I really started to understand the iron horse after visiting the Strasburg Rail Road with my folks to see a day out with Thomas which turned into a yearly event. As I got older I started to notice the other aspect of the SRC, the regular hour excursion train. I stood watching for Baldwin Number 90 and slowly leaned away from Thomas simply falling in love with the Decapod realizing there was more to trains then just Thomas. I rode the SRC train and was instantly obsessed with it. I bought a copy of "Road to Paradise" studying it cover to cover learning history and steam.

By this point I was still going to SRC to see the real trains and wanted to work and preserve these machines that helped build America, and had brought me so much enjoyment watching and riding. I started volunteering at the Railroad Museum of Long Island where I always say my big break happened. I was finally working with real trains and learning a heck of a lot. I was actually meeting people as well that ran RRs and helped to keep steamers running.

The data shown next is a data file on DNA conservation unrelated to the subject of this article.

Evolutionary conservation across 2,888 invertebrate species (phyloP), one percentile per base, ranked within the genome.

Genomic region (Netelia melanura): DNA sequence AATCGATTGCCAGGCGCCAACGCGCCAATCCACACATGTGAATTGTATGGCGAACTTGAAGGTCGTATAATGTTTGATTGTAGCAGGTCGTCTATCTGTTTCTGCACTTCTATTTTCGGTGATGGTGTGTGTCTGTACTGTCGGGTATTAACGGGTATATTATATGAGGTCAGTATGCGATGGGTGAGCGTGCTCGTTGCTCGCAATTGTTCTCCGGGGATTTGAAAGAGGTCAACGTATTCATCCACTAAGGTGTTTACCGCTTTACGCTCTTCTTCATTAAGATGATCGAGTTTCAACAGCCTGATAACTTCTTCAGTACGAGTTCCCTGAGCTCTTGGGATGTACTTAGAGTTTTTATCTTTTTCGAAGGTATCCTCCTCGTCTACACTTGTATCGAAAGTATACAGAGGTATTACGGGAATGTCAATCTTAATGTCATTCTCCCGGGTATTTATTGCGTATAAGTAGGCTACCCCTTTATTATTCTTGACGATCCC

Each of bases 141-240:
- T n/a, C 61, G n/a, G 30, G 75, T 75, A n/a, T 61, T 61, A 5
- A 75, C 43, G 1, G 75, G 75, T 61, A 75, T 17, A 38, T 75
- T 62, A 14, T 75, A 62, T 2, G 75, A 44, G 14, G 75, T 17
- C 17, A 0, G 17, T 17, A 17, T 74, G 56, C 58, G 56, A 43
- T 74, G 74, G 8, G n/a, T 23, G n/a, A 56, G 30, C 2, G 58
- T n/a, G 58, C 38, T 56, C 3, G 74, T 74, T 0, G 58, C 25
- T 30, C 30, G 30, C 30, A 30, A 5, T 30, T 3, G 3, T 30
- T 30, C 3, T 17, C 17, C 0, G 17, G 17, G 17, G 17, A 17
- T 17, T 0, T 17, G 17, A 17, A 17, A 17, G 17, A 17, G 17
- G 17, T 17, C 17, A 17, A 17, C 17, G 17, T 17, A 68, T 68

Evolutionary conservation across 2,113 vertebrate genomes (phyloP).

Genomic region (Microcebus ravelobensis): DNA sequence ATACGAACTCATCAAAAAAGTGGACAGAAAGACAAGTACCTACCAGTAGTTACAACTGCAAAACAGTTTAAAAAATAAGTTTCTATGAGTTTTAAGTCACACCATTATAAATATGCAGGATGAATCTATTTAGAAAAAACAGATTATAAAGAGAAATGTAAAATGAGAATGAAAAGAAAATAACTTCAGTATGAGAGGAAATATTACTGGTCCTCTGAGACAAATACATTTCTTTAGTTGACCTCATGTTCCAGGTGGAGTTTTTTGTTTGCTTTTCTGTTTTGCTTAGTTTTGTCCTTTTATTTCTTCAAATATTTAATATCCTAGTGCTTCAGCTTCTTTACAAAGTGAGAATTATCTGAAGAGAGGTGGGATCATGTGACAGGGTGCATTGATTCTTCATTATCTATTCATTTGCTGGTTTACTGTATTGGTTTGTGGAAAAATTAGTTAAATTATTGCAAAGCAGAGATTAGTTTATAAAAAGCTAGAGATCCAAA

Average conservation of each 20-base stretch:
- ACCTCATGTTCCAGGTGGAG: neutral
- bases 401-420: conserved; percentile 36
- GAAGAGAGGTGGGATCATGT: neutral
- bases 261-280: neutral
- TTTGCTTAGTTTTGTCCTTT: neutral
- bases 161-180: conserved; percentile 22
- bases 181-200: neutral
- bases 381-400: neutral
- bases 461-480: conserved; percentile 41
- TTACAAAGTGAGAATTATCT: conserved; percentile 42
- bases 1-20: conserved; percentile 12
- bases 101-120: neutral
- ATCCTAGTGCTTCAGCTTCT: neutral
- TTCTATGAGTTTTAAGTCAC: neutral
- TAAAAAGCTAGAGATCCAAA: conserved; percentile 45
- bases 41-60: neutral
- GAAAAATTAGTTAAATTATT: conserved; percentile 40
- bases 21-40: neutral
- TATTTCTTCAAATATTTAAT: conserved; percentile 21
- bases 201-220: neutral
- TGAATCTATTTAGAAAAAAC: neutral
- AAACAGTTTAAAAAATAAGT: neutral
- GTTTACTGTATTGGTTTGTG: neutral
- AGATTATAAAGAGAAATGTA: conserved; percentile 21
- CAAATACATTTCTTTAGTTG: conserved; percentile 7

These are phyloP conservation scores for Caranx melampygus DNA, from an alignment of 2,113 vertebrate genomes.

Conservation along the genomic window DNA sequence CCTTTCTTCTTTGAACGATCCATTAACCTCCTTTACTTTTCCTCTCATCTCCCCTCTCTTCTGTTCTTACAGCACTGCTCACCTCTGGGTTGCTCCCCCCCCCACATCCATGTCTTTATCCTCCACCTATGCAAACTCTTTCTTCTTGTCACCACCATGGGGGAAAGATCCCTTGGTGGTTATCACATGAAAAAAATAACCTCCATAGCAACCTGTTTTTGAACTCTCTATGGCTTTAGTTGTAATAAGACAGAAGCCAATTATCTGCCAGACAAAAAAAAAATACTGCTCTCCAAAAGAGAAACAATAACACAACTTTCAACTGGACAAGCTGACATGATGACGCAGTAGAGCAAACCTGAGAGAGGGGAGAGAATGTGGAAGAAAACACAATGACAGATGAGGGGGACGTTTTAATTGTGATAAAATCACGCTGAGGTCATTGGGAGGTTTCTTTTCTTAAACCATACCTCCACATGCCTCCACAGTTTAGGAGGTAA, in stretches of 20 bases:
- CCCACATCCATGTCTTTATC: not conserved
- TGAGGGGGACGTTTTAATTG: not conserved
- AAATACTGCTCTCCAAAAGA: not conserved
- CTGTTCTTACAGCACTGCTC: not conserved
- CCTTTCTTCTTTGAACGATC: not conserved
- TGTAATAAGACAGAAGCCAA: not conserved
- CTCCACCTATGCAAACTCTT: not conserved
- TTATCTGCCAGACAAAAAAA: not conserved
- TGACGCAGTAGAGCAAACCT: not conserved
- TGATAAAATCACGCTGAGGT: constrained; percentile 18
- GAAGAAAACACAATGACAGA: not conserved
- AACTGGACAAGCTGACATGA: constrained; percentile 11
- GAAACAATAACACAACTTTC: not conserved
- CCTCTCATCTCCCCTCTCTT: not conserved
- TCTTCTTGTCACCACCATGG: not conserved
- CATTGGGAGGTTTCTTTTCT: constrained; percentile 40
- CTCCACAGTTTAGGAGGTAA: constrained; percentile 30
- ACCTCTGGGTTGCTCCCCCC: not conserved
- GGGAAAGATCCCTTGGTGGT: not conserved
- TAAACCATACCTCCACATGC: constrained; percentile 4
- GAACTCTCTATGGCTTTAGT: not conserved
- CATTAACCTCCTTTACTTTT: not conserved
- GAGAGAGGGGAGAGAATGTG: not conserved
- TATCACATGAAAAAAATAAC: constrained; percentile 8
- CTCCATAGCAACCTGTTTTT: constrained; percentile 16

Then with the idea of working on steam trains I went to Steamtown Railcamp, had an awesome time and moved onto the Nevada Northern Railcamp where things where really taking speed. I had worked on real steam trains, ran diesels and staffed the train crew. I was in heaven I knew that would be it, so with advice of many known and knowledgeable tourist railroad officials I came out up a schooling plan that I am working on now that will allow me to maintain steamers.

And now I am looking at heading back to the Nevada Northern to work as an intern, so steam is in my blood. Steam is the one thing I have found I am good at, know a ton about and enjoy.

Think that sums it up :-)
Anthony